What Mike D’Antoni is known for however is developing high scoring, highly entertaining, offenses. As entertaining as a fast break happy team is to watch, that style of play has not resulted in the number of wins expected from a team as talented as the Knicks, playing in a weak conference no less. Especially against strong playoff teams. Out of 8 games played against Atlanta, Orlando, Miami and Boston, the Knicks have allowed 100 or more points 6 times, losing all but one of those matches. In 3 games against the Lakers & Spurs they’ve allowed point totals of 115, 109 & 101, going 1-2 in those games. New York’s record against playoff bound teams now stands at 10-14, a record that includes 0-2 marks against Boston, Atlanta, and Philadelphia.

If Mike D’Antoni is fired, the Knicks will have to settle with one of his assistants becoming the interim head coach (not Herb Williams) until the off-season when New York will have several worthwhile candidates to choose from. While that situation is not ideal, it could give the Knicks a shot in the arm like similar situations have given the Bobcats and Pacers players a little extra motivation heading into the seasons’ stretch run.

Now lets talk about our potential head coaches for next season and beyond. Let’s start with Ron Adams, who was the former assistant coach for the Oklahoma City Thunder, credited by many for the development of the terrific defense they showed last year. In his absence the Thunder’s defense has suffered mightily while the Chicago Bulls (his current gig) have improved defensively. This move would not only provide the Knicks with a viable defensive minded head coach but weaken a conference rival in the process. The next potential hire is the more recognizable Nate McMillan, the current head coach of the Portland Trailblazers. With injuries ravaging his team season after season, McMillan still manages to find a way to get his players (those that are healthy anyway) to compete. He has issues with Blazers’ ownership and is expected to be among the coaches searching for a job come seasons’ end. The list of potential coaching hires includes Spurs assistant Mike Budenholzer, who’s regarded as an up and coming head coaching talent, former Knicks great and current assistant coach for the Orlando Magic Patrick Ewing, former Knicks head coach (& fan favorite) Jeff Van Gundy and former Knicks great Mark Jackson.

Jim O’Brian is out in Indiana, Larry Brown is out in Charlotte, and with all this coach talent available this off-season, perhaps it’s time for Mike D’Antoni to be out in New York.


The Knicks just finished that 8-game span I previously wrote about, with the 3-5 record I expected them to have during that stretch. Though the win over the Heat was a pleasant surprise, I expected them to beat the lottery bound Houston Rockets, losing the first game in a favorable 8-game stretch (too a bad team no less) is inexcusable. The Knicks play 6 of their next 8 games against teams with losing records, with the Lakers (34-16) and Hawks (32-18) standing as the only teams likely to beat New York, and what does NYK do? Well they lose to the woeful 76ers of course. Philadelphia was 22-26 entering that game, with as many issues as promising young guards, and yet the Knicks failed to play any defense to start or end the game, losing 100-98. Everything seemed to start off on the wrong note for New York as Mike D’Antoni’s decision to send out a small frontline, with Shawn Williams starting, led to 19 first quarter points from Elton Brand. A loss Sunday would mean a season sweep of the Knicks by the 76ers.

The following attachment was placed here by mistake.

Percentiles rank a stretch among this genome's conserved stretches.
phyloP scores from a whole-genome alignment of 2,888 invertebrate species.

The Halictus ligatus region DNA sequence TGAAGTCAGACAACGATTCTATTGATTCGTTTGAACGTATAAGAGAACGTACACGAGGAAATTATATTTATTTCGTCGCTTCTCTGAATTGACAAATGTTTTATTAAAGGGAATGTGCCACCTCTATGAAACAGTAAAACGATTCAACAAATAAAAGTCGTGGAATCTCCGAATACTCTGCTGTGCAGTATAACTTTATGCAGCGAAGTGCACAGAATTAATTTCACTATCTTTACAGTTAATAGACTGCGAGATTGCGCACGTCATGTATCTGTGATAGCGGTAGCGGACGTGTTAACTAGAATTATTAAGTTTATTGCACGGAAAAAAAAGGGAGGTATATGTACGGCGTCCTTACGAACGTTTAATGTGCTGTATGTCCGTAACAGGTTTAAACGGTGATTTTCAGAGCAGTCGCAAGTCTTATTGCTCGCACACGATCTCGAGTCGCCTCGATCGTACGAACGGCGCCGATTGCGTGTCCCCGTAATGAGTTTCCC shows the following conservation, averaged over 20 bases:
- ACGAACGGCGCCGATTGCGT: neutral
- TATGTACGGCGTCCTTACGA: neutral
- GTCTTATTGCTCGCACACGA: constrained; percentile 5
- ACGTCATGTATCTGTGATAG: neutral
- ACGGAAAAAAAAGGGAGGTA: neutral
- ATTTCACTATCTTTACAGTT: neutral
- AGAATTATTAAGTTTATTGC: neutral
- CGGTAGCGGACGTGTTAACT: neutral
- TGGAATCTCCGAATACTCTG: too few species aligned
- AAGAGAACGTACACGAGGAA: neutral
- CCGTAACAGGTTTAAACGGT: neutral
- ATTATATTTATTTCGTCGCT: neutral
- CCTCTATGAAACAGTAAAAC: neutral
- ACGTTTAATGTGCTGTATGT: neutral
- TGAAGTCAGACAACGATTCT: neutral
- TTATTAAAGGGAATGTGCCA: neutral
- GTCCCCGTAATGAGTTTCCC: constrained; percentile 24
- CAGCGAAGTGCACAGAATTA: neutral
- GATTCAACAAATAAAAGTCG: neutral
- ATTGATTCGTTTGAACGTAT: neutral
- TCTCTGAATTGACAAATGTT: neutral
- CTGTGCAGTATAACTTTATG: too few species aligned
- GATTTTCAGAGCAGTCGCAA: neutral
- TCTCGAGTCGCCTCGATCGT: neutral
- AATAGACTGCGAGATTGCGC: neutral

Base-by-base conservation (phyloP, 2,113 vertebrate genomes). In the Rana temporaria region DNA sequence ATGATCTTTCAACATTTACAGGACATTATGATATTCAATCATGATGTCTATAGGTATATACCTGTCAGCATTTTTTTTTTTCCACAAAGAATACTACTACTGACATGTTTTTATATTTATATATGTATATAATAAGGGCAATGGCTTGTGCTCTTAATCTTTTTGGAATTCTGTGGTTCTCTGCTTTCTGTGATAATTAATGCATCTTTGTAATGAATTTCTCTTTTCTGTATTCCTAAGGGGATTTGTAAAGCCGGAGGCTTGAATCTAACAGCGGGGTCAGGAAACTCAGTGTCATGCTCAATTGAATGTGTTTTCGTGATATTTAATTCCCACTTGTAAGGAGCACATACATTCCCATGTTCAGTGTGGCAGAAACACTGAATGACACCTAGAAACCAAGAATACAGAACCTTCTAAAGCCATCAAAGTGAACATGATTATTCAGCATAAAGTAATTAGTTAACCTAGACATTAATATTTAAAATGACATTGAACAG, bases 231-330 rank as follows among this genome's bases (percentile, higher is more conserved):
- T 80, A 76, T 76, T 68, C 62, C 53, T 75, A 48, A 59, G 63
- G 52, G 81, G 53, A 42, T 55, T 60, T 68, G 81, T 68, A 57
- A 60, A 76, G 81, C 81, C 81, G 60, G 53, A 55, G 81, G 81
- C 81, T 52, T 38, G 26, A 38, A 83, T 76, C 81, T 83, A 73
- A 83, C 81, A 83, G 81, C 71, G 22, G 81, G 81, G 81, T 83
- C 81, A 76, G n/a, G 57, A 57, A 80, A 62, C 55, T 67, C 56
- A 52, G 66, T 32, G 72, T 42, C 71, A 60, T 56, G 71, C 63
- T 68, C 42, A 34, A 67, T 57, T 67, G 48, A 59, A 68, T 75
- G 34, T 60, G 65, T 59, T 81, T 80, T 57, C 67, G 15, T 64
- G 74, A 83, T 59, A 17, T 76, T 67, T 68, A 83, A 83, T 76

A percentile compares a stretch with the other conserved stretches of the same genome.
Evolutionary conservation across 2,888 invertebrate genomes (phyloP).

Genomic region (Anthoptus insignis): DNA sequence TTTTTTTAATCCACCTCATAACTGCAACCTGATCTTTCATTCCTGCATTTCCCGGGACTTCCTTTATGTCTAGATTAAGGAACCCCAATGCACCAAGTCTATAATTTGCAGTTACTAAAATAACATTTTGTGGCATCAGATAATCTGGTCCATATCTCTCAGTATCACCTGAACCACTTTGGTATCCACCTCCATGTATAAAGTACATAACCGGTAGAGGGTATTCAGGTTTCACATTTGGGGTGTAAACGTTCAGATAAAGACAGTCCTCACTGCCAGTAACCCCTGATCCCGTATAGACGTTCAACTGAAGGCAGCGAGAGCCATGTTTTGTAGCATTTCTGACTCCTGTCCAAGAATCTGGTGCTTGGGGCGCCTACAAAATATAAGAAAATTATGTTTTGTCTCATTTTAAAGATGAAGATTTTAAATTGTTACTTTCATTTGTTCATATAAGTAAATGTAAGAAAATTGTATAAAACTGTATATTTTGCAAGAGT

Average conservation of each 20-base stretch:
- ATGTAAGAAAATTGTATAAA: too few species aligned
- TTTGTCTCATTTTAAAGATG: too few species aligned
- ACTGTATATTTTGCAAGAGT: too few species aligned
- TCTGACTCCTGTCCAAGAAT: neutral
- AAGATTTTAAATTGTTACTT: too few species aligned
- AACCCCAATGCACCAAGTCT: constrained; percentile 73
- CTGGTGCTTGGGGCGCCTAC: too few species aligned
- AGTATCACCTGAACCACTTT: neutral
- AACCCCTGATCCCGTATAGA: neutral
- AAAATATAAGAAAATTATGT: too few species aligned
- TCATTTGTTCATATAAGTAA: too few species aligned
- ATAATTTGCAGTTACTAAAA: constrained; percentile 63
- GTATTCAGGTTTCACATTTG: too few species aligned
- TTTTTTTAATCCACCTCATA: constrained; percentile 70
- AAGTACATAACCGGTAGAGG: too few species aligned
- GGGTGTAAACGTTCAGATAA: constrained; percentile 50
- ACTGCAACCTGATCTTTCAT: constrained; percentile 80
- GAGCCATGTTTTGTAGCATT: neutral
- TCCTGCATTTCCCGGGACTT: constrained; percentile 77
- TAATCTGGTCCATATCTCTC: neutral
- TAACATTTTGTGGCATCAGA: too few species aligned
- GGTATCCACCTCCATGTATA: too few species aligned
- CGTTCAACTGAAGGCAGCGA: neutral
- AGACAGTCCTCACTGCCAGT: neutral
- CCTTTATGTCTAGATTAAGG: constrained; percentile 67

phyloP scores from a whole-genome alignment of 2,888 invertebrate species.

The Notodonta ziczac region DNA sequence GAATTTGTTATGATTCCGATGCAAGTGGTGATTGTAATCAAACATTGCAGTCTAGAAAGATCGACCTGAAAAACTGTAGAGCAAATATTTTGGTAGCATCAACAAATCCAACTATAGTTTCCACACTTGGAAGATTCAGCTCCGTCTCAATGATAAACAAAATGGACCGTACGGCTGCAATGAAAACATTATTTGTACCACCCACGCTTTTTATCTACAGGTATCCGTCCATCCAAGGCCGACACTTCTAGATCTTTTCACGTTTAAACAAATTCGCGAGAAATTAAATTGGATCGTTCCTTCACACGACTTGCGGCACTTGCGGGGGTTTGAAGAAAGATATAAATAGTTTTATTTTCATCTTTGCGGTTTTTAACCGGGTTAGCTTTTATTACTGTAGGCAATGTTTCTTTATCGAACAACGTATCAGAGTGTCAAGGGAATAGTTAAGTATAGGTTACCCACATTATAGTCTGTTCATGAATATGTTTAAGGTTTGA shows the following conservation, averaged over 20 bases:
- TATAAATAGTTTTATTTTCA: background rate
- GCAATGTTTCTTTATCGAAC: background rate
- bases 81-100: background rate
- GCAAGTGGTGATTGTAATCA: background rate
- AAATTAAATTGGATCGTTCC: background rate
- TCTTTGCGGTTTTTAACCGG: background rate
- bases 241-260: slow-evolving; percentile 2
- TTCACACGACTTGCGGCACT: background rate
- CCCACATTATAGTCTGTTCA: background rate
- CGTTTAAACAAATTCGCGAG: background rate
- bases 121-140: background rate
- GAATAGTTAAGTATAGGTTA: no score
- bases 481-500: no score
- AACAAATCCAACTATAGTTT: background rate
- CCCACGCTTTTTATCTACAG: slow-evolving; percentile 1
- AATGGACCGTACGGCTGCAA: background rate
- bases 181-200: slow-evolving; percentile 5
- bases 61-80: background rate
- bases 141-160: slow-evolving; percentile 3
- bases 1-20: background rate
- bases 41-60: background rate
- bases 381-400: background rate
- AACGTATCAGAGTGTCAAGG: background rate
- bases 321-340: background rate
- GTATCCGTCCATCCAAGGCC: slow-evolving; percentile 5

After Philadelphia the Knicks face the two-headed LA monster of the Lakers and Blake Griffin (whose team is 19-30), after which they must take on the Nets (15-36), Hawks, Bucks (19-29), and Cavs. I expected New York to go 6-2 over this 8 game stretch, but since they already dropped one to Philadelphia, the Knicks need to go 5-2 over their next 7 games before facing a potential 3 game losing streak Feb 27th-Mar 2nd, when they’ll face Miami (36-14), Orlando (32-19), and New Orleans (32-19). Otherwise we might see the Knicks with a losing record for the first time since November 27th, when they were 8-9.


I realize Mike likes to keep things simple, and he’s never shown a capability to adapt his style to match the strengths of his players, but playing Danilo Gallinari as a Point Forward (taking a little something out of the Magic playbook, circa 2009), would go along way to improving the flow of the offense given Gallo’s innate ability to get to the free throw line. To use someone who is as capable of getting to the rim and finishing as Gallo has been since returning from his knee injury, and that can pass as deftly as he can, well that opens the floor up nicely for long range shooters, which the Knicks have plenty of. I realize Mike enjoys the traditional pick & roll, but your point guard isn’t the only one that can (or perhaps should) always run that play.

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Tags: Jeff Van Gundy Mark Jackson Nate McMillan Patrick Ewing